I was thrilled to see two recent letters to the editor regarding the Equal Rights Amendment.
As we witness and participate in massive protests across the nation, we have come to understand that inequality is encoded in a country’s DNA, its institutions, laws, language and history lessons, and plays out in every aspect of our lives.
One of the letters pointed out that, “The vote is the only guaranteed constitutional right women have to this day.”
The ERA would change that and finally put women in the Constitution, protecting all of us, regardless of gender, from discrimination on account of sex. While 38 states have ratified the ERA — the required number to pass an amendment — the Senate Judiciary Committee, headed by Sen. Lindsey Graham, is holding it up.
And so we march and protest for a common goal: to end the institutionalized domination of women and people of color that shows up in our laws, our paychecks, the leadership roles we are denied, the violence we experience and the poverty in which far too many women are forced to raise their children.
Throughout history there have always been "reasons" why women should not have equal rights. In the early 1900s, it was women's physical stamina and fear that workplace hours would become too much for the female constitution.
In the 1970s, it was bathroom usage, the demise of the American family and a fear of women being drafted into the military.
And now, it's an arbitrary deadline that Congress itself changed in the 1970s. It's important to note that the 27th amendment, addressing congressional pay, took more than 200 years to pass.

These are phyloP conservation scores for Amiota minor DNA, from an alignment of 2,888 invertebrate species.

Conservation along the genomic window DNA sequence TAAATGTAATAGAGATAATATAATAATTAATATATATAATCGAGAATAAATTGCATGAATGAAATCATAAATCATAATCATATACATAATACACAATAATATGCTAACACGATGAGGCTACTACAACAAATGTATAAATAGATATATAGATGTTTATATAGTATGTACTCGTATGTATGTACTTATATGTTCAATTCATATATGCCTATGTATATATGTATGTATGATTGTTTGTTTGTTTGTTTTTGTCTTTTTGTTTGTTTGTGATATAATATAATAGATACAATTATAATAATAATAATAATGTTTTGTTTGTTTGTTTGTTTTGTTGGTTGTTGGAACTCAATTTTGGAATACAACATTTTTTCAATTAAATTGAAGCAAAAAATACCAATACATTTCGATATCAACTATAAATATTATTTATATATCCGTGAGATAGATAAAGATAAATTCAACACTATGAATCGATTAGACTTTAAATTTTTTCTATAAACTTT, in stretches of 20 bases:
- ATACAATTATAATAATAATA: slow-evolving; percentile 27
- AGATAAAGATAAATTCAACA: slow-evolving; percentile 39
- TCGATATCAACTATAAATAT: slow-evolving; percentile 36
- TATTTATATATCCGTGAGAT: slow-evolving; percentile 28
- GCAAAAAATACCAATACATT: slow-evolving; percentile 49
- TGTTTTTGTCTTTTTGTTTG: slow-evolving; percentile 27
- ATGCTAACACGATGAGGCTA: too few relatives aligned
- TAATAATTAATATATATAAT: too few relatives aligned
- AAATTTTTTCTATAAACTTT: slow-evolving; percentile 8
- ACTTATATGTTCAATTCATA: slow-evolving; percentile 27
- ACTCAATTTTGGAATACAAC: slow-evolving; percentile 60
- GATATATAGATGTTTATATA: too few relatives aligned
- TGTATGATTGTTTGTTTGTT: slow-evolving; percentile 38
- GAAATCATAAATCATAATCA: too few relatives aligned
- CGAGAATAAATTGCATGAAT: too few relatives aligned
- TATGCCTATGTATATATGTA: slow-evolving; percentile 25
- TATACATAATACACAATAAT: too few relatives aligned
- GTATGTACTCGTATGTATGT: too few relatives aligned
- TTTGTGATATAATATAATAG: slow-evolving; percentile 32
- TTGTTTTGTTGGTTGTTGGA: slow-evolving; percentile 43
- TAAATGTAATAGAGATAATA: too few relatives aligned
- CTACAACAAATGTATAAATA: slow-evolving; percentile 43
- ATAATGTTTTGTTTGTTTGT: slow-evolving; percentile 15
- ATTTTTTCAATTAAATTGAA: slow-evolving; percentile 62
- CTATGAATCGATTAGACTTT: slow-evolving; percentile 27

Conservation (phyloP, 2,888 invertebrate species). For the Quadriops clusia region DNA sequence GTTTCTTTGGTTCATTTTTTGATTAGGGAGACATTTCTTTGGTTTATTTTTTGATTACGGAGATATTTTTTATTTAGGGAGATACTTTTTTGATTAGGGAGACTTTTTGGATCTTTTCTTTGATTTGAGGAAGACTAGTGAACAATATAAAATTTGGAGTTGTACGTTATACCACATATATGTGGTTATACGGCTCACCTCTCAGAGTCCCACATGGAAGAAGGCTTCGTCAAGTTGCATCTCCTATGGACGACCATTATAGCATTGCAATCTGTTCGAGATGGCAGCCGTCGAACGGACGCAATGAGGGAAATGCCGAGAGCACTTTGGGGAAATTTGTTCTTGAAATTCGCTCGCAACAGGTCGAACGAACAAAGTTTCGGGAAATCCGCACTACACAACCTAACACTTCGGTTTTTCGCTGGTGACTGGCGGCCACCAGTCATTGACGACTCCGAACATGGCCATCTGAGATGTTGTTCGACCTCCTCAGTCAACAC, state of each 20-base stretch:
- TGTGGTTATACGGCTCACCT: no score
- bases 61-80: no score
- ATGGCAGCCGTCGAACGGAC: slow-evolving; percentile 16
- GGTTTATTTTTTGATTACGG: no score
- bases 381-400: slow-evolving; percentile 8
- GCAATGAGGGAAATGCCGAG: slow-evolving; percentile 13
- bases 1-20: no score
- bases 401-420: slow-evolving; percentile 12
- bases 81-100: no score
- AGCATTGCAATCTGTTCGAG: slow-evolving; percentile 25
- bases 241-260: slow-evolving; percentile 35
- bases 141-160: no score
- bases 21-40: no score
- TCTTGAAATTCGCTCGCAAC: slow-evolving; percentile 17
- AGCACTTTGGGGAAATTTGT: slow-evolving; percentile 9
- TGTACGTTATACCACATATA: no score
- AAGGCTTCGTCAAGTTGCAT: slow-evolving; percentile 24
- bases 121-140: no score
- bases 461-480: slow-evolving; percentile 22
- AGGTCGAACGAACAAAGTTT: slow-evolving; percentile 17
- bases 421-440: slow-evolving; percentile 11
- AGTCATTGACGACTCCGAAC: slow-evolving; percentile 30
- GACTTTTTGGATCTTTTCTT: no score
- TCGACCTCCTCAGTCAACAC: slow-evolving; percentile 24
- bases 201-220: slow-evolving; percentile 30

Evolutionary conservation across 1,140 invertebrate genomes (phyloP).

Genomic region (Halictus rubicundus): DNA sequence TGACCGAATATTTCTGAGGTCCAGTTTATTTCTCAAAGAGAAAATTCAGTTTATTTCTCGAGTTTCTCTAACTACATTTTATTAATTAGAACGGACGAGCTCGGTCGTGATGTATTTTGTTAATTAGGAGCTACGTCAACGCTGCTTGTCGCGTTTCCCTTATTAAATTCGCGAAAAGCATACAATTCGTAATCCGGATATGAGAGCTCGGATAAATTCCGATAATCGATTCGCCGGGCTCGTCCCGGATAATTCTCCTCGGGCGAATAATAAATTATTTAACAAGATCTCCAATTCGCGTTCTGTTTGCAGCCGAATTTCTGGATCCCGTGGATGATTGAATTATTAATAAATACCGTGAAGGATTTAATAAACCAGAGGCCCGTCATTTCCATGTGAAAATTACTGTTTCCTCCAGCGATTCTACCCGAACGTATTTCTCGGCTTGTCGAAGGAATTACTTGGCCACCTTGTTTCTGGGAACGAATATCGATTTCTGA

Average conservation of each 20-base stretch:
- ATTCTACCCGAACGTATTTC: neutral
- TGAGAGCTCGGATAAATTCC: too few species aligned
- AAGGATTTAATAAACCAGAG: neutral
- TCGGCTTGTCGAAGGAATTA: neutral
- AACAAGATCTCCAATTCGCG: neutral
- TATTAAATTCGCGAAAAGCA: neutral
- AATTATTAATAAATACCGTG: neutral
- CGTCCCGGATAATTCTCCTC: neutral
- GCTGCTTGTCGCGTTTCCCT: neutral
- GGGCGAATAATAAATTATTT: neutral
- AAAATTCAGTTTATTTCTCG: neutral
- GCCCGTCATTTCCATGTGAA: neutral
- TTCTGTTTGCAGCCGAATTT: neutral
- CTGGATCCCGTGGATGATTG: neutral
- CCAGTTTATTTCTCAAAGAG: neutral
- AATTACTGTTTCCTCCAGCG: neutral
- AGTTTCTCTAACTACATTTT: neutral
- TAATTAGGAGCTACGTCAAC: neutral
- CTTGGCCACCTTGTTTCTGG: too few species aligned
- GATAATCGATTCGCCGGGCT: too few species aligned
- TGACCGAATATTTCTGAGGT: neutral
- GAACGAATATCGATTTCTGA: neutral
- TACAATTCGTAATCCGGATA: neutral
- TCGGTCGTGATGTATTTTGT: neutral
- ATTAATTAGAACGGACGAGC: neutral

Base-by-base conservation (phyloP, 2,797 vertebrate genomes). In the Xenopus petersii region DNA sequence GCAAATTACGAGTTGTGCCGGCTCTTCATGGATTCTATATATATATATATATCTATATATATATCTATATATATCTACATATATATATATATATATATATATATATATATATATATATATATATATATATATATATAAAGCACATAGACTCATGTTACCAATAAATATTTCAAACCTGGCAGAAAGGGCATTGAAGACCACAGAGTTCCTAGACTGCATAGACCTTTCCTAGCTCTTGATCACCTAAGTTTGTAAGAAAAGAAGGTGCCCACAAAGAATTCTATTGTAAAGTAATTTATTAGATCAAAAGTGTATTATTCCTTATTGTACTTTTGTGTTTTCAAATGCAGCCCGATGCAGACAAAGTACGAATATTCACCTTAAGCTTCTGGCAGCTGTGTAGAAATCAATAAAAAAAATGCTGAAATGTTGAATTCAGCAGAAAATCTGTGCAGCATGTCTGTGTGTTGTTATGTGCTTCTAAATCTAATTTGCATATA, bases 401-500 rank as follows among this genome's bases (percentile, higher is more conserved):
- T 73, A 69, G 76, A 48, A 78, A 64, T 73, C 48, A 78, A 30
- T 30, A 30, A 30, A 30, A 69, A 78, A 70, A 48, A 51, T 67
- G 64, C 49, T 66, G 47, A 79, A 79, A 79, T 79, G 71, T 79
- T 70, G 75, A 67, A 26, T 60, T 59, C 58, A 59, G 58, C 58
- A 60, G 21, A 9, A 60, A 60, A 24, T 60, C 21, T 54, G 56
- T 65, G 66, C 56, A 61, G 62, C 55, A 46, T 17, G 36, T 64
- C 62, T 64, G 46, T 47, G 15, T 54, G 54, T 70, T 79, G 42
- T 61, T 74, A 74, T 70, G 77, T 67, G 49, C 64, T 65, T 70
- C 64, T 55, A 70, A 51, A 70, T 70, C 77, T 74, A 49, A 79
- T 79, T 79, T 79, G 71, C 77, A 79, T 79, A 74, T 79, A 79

Given the number of women who endure sexual assaults, sexual harassment, discrimination, unequal pay, childbirth and doing most of the unpaid labor while parenting with careers, some of which are military careers, I think it is safe to say the female constitution is strong enough, smart enough, deserving enough and capable of running a family, a nation and a military command. Wouldn’t you?
The second recent letter to the editor brought light to the disproportionate impact COVID-19 has had on women, including the exponential increase (35%) we are seeing in what is oftentimes called “domestic violence.” I prefer to call it gender-based violence, and like racism, it is oftentimes fatal.
The United States is one of the 10 most dangerous countries in the world to be female, based on a 2018 Thomson Reuters Foundation survey. That’s because three women are killed every day in this country, a woman is beaten every 9 seconds, and a woman is raped every 6 minutes. That’s 1,000 women killed, more than 3.5 million women beaten and about 89,000 women raped by men in the United States in a single year.
Women have stood on the front lines of just about every human rights and social justice cause I can think of. We have waited far too long to see our own humanity dignified in this country with an amendment that would finally put equality for all Americans, regardless of gender, in the U.S. Constitution.
And when we do that, we all benefit: every family, race, city and state. As women rise, they take the world with them. Paying women equally would reduce female poverty by more than half and add $513 billion to the U.S. economy, and 2.5 million American children would be brought out of poverty.
The ERA would shore up the Violence Against Women Act and give millions of sexual assault survivors additional pathways to justice, and the means to hold law enforcement accountable when they do not provide all citizens the protection to which they are entitled.
We’re past the point of debating equal rights for women. The majority of Americans support equality, regardless of gender, and the Equal Rights Amendment.
Laurie Levin is a transformation coach, helping people transform and master their own health and well-being. Her first book, "Call Me a Woman: On Our Way To Equality and Peace," will be published soon.